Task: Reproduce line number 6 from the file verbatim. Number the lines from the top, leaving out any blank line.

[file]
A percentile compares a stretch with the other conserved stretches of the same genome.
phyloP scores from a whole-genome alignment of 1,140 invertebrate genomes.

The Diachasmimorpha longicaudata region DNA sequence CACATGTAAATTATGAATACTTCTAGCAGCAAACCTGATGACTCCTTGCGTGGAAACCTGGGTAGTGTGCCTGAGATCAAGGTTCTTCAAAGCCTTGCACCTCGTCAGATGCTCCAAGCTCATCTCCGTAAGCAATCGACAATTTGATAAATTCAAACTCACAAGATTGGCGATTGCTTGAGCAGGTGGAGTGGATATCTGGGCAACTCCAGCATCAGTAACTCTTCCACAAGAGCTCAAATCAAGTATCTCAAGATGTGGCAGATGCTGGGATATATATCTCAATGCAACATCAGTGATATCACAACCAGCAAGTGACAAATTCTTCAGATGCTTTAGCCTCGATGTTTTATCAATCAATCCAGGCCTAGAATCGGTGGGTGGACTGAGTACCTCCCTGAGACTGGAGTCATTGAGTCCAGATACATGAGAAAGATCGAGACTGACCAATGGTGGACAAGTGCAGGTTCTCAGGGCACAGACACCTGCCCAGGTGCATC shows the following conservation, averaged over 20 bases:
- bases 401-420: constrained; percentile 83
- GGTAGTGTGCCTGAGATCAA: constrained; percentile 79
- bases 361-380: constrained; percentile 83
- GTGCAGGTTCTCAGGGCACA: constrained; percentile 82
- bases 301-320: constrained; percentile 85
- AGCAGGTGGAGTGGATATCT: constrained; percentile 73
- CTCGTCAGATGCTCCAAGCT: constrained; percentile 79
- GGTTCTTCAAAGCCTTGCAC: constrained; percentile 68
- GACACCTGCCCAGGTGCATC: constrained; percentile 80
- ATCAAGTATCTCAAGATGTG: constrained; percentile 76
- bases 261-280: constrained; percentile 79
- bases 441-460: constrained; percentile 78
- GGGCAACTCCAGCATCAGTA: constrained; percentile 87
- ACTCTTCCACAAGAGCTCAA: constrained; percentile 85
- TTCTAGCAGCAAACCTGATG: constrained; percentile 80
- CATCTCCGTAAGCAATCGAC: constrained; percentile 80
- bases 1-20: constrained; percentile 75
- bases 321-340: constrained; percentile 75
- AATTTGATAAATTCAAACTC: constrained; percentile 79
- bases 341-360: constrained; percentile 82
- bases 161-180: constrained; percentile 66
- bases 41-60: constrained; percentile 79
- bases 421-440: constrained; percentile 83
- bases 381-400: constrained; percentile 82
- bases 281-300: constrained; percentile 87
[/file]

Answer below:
- bases 361-380: constrained; percentile 83